[Source: AP News]
When officials unfurled a 25-foot rainbow flag in front of Colorado Springs City Hall this week, people gathered to mourn the victims of a mass shooting at a popular gay club couldn’t help but reflect on how such a display of support would have been unthinkable just days earlier.
With a growing and diversifying population, the city nestled at the foothills of the Rockies is a patchwork of disparate social and cultural fabrics. It’s a place full of art shops and breweries; megachurches and military bases; a liberal arts college and the Air Force Academy. For years it’s marketed itself as an outdoorsy boomtown with a population set to top Denver’s by 2050.
But last weekend’s shooting has raised uneasy questions about the lasting legacy of cultural conflicts that caught fire decades ago and gave Colorado Springs a reputation as a cauldron of religion-infused conservatism, where LGBTQ people didn’t fit in with the most vocal community leaders’ idea of family values.
Five people were killed in the attack last weekend. Eight victims remained hospitalized Friday, officials said.
In recent decades the population has almost doubled to 480,000 people. More than one-third of residents are nonwhite — twice as many as in 1980. The median age is 35. Politics here lean more conservative than in comparable-size cities. City council debates revolve around issues familiar throughout the Mountain West, such as water, housing and the threat of wildfires.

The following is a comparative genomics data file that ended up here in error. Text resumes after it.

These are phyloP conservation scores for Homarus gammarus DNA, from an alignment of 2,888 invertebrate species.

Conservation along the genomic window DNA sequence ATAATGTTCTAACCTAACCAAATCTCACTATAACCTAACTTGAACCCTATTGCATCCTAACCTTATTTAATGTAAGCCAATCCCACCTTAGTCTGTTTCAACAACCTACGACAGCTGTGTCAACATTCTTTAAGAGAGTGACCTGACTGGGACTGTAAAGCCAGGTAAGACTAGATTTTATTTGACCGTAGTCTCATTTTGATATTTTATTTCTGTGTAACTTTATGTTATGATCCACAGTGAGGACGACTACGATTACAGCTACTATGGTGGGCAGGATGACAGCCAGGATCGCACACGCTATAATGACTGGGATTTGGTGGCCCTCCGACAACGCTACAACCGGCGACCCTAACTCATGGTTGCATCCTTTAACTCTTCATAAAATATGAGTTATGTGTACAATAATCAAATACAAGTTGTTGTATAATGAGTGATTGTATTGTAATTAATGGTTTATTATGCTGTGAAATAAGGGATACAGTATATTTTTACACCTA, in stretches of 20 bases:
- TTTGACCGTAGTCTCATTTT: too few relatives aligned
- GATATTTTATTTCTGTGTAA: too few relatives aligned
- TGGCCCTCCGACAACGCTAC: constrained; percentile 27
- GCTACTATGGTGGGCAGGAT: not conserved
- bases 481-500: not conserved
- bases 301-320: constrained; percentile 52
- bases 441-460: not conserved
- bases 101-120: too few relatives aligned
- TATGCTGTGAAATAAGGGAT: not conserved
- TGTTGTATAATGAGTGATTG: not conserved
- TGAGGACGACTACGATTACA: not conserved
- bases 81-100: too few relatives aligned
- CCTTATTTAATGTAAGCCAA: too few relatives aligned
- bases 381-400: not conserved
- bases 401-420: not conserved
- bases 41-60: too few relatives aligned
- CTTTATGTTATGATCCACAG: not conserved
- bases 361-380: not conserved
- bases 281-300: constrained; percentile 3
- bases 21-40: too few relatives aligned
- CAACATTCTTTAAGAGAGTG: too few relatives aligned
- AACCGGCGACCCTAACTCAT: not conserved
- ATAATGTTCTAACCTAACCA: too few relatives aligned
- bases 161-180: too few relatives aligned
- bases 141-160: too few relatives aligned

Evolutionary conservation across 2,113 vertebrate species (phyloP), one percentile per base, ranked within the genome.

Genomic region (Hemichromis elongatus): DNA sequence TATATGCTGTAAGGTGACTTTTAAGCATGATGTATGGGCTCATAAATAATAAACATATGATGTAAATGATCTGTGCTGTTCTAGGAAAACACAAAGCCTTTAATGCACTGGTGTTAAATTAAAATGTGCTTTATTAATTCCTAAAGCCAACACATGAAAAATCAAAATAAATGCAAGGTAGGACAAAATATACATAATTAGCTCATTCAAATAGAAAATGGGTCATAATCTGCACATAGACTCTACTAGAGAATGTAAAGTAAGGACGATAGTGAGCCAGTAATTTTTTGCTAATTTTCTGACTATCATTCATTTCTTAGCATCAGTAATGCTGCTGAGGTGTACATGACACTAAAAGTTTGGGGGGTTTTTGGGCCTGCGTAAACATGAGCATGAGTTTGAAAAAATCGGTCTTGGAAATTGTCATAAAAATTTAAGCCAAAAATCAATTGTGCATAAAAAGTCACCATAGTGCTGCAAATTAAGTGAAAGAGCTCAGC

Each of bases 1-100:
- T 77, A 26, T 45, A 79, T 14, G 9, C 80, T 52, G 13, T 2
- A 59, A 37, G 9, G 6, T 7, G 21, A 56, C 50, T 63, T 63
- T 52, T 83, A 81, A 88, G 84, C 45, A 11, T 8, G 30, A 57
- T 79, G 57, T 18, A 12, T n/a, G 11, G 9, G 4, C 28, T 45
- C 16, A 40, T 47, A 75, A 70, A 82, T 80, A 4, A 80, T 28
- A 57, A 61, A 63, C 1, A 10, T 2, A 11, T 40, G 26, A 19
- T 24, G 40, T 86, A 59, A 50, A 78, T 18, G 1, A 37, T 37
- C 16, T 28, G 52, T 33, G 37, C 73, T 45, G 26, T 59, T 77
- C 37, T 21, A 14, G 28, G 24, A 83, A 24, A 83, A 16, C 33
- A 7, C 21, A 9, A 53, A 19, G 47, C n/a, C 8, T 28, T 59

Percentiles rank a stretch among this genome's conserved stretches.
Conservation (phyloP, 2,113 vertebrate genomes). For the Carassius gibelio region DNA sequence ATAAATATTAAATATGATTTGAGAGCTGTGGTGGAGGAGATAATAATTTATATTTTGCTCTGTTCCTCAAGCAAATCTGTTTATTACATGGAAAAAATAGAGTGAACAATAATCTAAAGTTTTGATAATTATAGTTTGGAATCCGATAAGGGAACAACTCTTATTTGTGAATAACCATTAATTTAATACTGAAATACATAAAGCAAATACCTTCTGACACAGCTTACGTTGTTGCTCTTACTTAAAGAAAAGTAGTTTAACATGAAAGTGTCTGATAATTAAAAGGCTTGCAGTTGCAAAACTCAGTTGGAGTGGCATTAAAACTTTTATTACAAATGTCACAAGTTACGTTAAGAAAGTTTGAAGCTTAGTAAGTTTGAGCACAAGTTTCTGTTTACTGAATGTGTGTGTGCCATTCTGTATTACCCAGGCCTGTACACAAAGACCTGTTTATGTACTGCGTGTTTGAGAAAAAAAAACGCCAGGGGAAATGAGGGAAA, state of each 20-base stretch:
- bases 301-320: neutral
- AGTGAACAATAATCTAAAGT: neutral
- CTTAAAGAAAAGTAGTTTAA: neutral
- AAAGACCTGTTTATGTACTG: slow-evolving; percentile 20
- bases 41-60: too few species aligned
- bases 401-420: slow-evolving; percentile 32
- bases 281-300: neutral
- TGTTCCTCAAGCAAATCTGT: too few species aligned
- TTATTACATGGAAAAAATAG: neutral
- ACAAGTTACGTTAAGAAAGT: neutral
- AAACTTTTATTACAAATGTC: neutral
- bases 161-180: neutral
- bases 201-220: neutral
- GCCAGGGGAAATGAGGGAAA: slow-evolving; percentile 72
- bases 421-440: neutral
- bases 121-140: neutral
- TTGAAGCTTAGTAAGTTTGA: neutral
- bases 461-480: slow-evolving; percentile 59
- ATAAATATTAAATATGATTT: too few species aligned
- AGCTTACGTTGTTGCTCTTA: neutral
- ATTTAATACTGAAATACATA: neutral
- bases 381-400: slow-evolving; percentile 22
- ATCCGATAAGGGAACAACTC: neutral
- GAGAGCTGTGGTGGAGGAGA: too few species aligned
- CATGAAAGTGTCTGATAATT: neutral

Residents take pride in describing Colorado Springs as a place defined by reinvention. In the early 20th century, newcomers sought to establish a resort town in the shadow of Pikes Peak. In the 1940s, military bases arrived. In the 1990s it became known as a home base for evangelical nonprofits and Christian ministries including the broadcast ministry Focus on the Family and the Fellowship of Christian Cowboys.
The idea of latching onto a city with a bright future is part of what drew Michael Anderson, a bartender at Club Q who survived last weekend’s shooting, to move here.
Two friends, Derrick Rump and Daniel Aston, helped him land the job at Club Q and find his “queer family” in his new hometown. It was more welcoming than the rural part of Florida where he grew up.
Still, he noted signs that the city was more culturally conservative than others of similar size and much of Colorado: “Colorado Springs is kind of an outlier,” he said.
Now he’s grieving the loss of Rump and Aston, both of whom were slain in the club shooting.